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Copyright 2016 NPR. To see more, visit http://www.npr.org/.

Copyright 2016 NPR. To see more, visit http://www.npr.org/.

Copyright 2016 NPR. To see more, visit http://www.npr.org/.

Arizona Hispanics Poised To Swing State Blue

1 hour ago
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Copyright 2016 NPR. To see more, visit http://www.npr.org/.

Editor's note: This report contains accounts of rape, violence and other disturbing events.

Sex trafficking wasn't a major concern in the early 1980s, when Beth Jacobs was a teenager. If you were a prostitute, the thinking went, it was your choice.

Jacobs thought that too, right up until she came to, on the lot of a dark truck stop one night. She says she had asked a friendly-seeming man for a ride home that afternoon.

The Boston Citgo sign, all 3,600 square LED feet of which has served as the backdrop to Red Sox games since 1965, is now officially a "pending landmark."

Spanish Surrealist Salvador Dalí spent much of the 1940s in the U.S., avoiding World War II and its aftermath. He was a well-known fixture on the art scene in Monterey, Calif. — and that's where the largest collection of Dalí's work on the West Coast is now open to the public.

Copyright 2016 Fresh Air. To see more, visit Fresh Air.

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French Family Set Free After Cameroon Kidnapping

Apr 19, 2013
Originally published on April 19, 2013 1:42 pm

Members of a French family held for weeks by Boko Haram militants in Cameroon have been freed and are in good health, Al-Jazeera reports, citing Cameroonian and French officials.

Cameroon's President Paul Biya, in a statement read on national radio, said the couple and their four children, aged 5 to 12, had been "handed over last night to Cameroonian authorities."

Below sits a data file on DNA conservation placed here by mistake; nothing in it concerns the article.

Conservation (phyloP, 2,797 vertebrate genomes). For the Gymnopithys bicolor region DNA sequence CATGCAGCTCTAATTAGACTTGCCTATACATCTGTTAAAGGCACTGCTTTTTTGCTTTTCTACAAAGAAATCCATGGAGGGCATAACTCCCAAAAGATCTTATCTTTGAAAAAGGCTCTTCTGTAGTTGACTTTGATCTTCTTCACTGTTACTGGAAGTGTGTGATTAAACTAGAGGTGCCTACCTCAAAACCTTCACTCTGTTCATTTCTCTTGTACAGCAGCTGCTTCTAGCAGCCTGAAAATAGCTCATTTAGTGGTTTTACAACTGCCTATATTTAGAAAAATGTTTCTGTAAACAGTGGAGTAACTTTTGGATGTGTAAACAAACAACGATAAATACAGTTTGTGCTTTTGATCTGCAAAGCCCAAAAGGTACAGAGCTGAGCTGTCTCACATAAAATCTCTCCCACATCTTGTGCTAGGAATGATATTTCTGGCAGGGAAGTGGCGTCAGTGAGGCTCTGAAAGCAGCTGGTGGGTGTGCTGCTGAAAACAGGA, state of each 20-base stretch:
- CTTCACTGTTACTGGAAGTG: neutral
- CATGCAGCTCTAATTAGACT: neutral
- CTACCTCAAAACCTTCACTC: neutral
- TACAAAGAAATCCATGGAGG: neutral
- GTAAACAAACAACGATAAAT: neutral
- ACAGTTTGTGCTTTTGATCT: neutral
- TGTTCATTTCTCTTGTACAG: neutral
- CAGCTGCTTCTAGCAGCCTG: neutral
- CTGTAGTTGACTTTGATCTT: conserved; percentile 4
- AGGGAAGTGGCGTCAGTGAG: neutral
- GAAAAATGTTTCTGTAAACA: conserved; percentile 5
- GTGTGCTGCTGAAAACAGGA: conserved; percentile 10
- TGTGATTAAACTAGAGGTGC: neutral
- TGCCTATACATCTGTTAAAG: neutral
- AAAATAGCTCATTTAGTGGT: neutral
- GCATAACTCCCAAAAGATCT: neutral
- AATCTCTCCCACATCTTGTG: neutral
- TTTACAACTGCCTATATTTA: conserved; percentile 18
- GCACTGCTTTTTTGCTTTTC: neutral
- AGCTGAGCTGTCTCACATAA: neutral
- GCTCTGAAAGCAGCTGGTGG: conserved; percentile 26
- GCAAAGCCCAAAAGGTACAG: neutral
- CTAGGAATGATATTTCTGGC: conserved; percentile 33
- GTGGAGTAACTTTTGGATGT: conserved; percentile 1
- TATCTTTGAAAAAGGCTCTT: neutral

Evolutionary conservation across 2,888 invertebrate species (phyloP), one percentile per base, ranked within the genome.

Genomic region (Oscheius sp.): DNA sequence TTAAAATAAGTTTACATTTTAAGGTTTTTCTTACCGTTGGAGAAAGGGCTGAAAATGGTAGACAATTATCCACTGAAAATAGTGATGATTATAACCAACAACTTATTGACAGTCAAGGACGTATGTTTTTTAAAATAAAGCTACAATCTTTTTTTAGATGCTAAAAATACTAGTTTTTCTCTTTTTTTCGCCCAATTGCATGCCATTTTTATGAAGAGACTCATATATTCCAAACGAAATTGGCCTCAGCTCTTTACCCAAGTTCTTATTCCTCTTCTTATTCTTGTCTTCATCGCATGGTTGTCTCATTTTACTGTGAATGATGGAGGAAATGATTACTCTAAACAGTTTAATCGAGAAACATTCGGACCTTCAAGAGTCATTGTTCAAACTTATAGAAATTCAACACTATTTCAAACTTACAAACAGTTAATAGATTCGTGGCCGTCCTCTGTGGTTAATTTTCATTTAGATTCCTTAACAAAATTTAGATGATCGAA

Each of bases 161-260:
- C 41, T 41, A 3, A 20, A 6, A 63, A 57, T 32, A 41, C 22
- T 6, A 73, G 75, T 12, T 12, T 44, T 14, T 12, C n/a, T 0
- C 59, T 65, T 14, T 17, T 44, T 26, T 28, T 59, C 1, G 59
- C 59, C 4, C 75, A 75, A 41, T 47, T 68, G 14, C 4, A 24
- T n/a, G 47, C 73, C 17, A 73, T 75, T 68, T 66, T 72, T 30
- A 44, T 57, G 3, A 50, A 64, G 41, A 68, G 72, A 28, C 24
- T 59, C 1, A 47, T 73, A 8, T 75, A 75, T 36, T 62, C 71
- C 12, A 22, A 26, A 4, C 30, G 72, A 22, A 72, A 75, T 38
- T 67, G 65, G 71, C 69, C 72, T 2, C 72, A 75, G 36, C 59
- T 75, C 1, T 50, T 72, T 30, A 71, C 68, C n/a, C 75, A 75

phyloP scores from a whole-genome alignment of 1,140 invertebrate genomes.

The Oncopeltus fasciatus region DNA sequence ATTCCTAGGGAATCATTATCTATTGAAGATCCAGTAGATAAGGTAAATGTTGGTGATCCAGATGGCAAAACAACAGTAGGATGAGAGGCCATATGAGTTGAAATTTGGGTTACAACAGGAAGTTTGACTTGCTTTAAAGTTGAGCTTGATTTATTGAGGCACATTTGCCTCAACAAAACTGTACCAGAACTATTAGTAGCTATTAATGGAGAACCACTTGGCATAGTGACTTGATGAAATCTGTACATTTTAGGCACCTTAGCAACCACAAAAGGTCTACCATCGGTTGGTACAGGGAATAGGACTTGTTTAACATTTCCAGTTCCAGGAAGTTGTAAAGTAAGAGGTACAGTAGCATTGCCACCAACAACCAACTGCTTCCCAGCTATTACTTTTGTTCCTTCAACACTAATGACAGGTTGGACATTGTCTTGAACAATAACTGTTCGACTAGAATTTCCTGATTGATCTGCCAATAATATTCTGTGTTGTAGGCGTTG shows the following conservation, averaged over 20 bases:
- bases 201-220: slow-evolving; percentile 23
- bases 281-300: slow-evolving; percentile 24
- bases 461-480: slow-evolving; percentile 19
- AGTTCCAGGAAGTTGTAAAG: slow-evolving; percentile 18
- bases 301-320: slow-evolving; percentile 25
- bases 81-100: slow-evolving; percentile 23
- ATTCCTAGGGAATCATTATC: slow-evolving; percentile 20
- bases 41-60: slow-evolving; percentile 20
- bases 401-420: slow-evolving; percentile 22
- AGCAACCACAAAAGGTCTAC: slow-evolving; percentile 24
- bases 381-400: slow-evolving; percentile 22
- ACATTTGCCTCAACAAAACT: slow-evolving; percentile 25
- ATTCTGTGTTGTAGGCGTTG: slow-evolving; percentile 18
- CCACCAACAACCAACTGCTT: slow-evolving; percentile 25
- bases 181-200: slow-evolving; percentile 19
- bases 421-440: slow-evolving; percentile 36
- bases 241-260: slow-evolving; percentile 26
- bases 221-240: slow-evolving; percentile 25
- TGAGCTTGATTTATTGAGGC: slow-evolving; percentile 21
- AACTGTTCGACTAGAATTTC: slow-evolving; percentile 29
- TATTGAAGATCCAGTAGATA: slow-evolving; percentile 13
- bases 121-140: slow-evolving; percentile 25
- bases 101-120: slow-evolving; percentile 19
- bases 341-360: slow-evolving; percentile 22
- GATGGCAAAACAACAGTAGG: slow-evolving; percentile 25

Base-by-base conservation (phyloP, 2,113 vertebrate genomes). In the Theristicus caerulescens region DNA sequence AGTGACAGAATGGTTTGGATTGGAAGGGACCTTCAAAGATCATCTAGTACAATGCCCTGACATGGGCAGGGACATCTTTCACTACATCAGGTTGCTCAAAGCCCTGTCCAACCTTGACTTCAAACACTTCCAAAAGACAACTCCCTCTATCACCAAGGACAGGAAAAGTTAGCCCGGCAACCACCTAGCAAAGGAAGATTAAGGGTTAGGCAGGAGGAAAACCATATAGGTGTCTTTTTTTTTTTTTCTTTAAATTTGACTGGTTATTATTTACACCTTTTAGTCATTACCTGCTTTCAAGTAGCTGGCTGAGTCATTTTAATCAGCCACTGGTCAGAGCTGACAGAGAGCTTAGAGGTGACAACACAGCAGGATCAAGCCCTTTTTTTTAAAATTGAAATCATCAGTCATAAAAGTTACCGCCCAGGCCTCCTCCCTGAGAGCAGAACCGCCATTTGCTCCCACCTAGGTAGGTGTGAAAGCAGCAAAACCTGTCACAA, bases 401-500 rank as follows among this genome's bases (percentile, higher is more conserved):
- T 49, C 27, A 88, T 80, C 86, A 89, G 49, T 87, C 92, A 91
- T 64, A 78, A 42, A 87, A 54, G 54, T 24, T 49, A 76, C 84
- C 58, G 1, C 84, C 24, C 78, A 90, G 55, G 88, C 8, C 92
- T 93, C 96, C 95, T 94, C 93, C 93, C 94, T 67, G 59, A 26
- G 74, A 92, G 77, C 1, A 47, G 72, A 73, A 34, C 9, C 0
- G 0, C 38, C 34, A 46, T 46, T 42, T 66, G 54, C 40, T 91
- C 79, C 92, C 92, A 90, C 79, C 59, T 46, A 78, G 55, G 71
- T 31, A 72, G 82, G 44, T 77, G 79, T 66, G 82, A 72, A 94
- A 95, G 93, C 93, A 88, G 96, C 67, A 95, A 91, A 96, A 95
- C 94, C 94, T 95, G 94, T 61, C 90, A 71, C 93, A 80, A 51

The family was seized on Feb. 19 by armed men on motorcycles while visiting Waza National Park in Cameroon, near the border with Nigeria. The father, Tanguy Moulin-Fournier, is an employee of the French gas group GDF Suez. He had been working in the Cameroonian capital, Yaounde.

"I spoke to the father this morning," French President Francois Hollande said Friday, speaking in Paris. "He told me how happy and relieved he was."

Hollande said there had been discreet talks in recent weeks aimed at securing the family's release, but he was quick to quash speculation that any money exchanged hands: "France has not changed its position, which is not to pay ransoms."

The French government said the six would be returned to France on Saturday.

But, as French troops fight Islamic separatists in Mali, there are still eight other French citizens being held in the region.

The release of the Moulin-Fournier family "will redouble our determination to free the hostages who remain," Hollande said.

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